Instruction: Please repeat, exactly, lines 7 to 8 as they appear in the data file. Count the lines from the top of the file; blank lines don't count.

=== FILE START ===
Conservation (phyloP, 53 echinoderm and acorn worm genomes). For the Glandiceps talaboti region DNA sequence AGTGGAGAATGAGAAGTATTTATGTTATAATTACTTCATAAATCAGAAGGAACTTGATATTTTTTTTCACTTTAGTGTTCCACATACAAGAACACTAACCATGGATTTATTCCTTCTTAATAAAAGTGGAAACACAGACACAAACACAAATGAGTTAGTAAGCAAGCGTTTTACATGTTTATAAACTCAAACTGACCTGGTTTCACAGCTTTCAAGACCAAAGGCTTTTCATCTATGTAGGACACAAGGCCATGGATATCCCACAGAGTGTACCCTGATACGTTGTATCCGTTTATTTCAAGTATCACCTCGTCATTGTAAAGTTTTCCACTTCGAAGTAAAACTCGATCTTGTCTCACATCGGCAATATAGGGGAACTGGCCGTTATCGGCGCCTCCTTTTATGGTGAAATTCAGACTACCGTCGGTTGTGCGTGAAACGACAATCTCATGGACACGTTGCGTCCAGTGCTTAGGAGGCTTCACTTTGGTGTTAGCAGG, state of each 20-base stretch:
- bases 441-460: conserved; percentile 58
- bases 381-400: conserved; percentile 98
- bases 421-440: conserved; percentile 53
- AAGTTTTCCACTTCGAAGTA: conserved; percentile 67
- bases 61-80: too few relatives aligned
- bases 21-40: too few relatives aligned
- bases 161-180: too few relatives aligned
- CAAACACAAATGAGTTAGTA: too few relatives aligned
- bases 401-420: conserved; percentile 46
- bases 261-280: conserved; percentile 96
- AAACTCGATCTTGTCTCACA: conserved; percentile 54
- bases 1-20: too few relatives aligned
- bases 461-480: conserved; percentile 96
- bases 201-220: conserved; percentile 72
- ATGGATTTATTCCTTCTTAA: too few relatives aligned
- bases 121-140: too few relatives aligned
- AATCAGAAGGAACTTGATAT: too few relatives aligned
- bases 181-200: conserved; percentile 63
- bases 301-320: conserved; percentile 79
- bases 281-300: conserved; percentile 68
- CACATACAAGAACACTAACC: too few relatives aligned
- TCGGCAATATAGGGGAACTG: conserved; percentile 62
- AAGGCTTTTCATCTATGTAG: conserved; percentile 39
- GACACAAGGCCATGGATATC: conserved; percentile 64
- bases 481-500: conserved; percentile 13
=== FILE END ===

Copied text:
- bases 21-40: too few relatives aligned
- bases 161-180: too few relatives aligned